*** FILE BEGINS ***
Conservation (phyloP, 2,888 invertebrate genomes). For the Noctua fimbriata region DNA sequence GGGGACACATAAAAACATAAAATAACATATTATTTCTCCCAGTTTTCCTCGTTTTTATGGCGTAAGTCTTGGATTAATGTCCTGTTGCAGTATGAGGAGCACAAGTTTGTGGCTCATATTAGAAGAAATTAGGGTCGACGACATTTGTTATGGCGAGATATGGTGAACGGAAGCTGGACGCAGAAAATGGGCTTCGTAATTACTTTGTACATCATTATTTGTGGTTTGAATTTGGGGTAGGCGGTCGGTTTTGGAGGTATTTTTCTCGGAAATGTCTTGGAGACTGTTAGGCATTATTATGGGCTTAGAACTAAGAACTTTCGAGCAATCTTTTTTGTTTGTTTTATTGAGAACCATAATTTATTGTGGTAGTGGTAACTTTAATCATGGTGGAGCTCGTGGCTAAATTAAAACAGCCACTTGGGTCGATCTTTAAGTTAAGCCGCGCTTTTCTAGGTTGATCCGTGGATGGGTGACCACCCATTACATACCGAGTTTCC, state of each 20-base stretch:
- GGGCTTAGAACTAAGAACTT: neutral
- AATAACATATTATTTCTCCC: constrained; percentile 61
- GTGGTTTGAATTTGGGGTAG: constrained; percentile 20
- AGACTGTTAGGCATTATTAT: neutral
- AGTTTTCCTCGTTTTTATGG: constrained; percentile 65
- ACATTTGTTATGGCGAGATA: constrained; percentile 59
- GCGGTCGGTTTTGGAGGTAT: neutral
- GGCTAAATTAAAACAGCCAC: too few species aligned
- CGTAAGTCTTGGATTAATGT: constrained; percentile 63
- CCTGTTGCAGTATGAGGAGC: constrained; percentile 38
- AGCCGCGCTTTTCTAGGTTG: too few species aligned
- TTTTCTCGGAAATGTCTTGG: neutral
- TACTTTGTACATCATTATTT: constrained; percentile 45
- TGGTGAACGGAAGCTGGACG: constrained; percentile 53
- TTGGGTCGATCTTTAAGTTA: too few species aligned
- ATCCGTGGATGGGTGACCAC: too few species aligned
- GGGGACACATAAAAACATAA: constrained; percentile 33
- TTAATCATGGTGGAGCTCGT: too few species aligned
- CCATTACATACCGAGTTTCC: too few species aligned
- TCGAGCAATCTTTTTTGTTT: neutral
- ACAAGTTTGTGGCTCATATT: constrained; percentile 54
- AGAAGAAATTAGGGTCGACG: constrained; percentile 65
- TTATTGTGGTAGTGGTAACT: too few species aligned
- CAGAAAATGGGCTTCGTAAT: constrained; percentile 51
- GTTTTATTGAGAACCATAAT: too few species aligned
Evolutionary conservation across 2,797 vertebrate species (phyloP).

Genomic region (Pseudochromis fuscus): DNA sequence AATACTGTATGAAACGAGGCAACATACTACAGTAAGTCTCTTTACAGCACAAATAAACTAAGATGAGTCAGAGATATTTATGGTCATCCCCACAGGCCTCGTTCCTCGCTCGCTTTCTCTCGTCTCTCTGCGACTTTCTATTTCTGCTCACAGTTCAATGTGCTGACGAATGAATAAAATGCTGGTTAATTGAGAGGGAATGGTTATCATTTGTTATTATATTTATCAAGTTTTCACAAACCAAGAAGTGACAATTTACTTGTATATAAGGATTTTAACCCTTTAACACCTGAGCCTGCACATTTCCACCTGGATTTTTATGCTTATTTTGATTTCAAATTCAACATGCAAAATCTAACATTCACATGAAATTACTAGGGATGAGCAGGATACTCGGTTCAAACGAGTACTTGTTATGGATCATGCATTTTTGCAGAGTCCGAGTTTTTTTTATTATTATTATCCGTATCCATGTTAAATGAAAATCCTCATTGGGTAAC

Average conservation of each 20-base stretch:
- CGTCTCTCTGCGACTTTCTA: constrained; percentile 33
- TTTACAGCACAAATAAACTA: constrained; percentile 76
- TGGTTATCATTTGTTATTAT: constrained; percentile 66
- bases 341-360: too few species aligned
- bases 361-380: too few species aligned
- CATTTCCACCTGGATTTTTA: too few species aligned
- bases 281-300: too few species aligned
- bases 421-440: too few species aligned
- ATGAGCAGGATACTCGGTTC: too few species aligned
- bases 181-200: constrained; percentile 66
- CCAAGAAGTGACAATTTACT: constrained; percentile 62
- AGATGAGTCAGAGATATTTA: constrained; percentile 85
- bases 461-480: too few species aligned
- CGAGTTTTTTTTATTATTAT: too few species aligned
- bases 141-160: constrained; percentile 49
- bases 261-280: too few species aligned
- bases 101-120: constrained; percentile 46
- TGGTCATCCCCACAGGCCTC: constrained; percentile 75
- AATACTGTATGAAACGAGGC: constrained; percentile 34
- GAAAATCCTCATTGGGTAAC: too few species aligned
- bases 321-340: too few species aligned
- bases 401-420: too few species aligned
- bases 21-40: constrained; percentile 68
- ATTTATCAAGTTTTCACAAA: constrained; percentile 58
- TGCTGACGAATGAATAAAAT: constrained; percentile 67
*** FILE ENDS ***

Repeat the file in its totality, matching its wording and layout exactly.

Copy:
Conservation (phyloP, 2,888 invertebrate genomes). For the Noctua fimbriata region DNA sequence GGGGACACATAAAAACATAAAATAACATATTATTTCTCCCAGTTTTCCTCGTTTTTATGGCGTAAGTCTTGGATTAATGTCCTGTTGCAGTATGAGGAGCACAAGTTTGTGGCTCATATTAGAAGAAATTAGGGTCGACGACATTTGTTATGGCGAGATATGGTGAACGGAAGCTGGACGCAGAAAATGGGCTTCGTAATTACTTTGTACATCATTATTTGTGGTTTGAATTTGGGGTAGGCGGTCGGTTTTGGAGGTATTTTTCTCGGAAATGTCTTGGAGACTGTTAGGCATTATTATGGGCTTAGAACTAAGAACTTTCGAGCAATCTTTTTTGTTTGTTTTATTGAGAACCATAATTTATTGTGGTAGTGGTAACTTTAATCATGGTGGAGCTCGTGGCTAAATTAAAACAGCCACTTGGGTCGATCTTTAAGTTAAGCCGCGCTTTTCTAGGTTGATCCGTGGATGGGTGACCACCCATTACATACCGAGTTTCC, state of each 20-base stretch:
- GGGCTTAGAACTAAGAACTT: neutral
- AATAACATATTATTTCTCCC: constrained; percentile 61
- GTGGTTTGAATTTGGGGTAG: constrained; percentile 20
- AGACTGTTAGGCATTATTAT: neutral
- AGTTTTCCTCGTTTTTATGG: constrained; percentile 65
- ACATTTGTTATGGCGAGATA: constrained; percentile 59
- GCGGTCGGTTTTGGAGGTAT: neutral
- GGCTAAATTAAAACAGCCAC: too few species aligned
- CGTAAGTCTTGGATTAATGT: constrained; percentile 63
- CCTGTTGCAGTATGAGGAGC: constrained; percentile 38
- AGCCGCGCTTTTCTAGGTTG: too few species aligned
- TTTTCTCGGAAATGTCTTGG: neutral
- TACTTTGTACATCATTATTT: constrained; percentile 45
- TGGTGAACGGAAGCTGGACG: constrained; percentile 53
- TTGGGTCGATCTTTAAGTTA: too few species aligned
- ATCCGTGGATGGGTGACCAC: too few species aligned
- GGGGACACATAAAAACATAA: constrained; percentile 33
- TTAATCATGGTGGAGCTCGT: too few species aligned
- CCATTACATACCGAGTTTCC: too few species aligned
- TCGAGCAATCTTTTTTGTTT: neutral
- ACAAGTTTGTGGCTCATATT: constrained; percentile 54
- AGAAGAAATTAGGGTCGACG: constrained; percentile 65
- TTATTGTGGTAGTGGTAACT: too few species aligned
- CAGAAAATGGGCTTCGTAAT: constrained; percentile 51
- GTTTTATTGAGAACCATAAT: too few species aligned
Evolutionary conservation across 2,797 vertebrate species (phyloP).

Genomic region (Pseudochromis fuscus): DNA sequence AATACTGTATGAAACGAGGCAACATACTACAGTAAGTCTCTTTACAGCACAAATAAACTAAGATGAGTCAGAGATATTTATGGTCATCCCCACAGGCCTCGTTCCTCGCTCGCTTTCTCTCGTCTCTCTGCGACTTTCTATTTCTGCTCACAGTTCAATGTGCTGACGAATGAATAAAATGCTGGTTAATTGAGAGGGAATGGTTATCATTTGTTATTATATTTATCAAGTTTTCACAAACCAAGAAGTGACAATTTACTTGTATATAAGGATTTTAACCCTTTAACACCTGAGCCTGCACATTTCCACCTGGATTTTTATGCTTATTTTGATTTCAAATTCAACATGCAAAATCTAACATTCACATGAAATTACTAGGGATGAGCAGGATACTCGGTTCAAACGAGTACTTGTTATGGATCATGCATTTTTGCAGAGTCCGAGTTTTTTTTATTATTATTATCCGTATCCATGTTAAATGAAAATCCTCATTGGGTAAC

Average conservation of each 20-base stretch:
- CGTCTCTCTGCGACTTTCTA: constrained; percentile 33
- TTTACAGCACAAATAAACTA: constrained; percentile 76
- TGGTTATCATTTGTTATTAT: constrained; percentile 66
- bases 341-360: too few species aligned
- bases 361-380: too few species aligned
- CATTTCCACCTGGATTTTTA: too few species aligned
- bases 281-300: too few species aligned
- bases 421-440: too few species aligned
- ATGAGCAGGATACTCGGTTC: too few species aligned
- bases 181-200: constrained; percentile 66
- CCAAGAAGTGACAATTTACT: constrained; percentile 62
- AGATGAGTCAGAGATATTTA: constrained; percentile 85
- bases 461-480: too few species aligned
- CGAGTTTTTTTTATTATTAT: too few species aligned
- bases 141-160: constrained; percentile 49
- bases 261-280: too few species aligned
- bases 101-120: constrained; percentile 46
- TGGTCATCCCCACAGGCCTC: constrained; percentile 75
- AATACTGTATGAAACGAGGC: constrained; percentile 34
- GAAAATCCTCATTGGGTAAC: too few species aligned
- bases 321-340: too few species aligned
- bases 401-420: too few species aligned
- bases 21-40: constrained; percentile 68
- ATTTATCAAGTTTTCACAAA: constrained; percentile 58
- TGCTGACGAATGAATAAAAT: constrained; percentile 67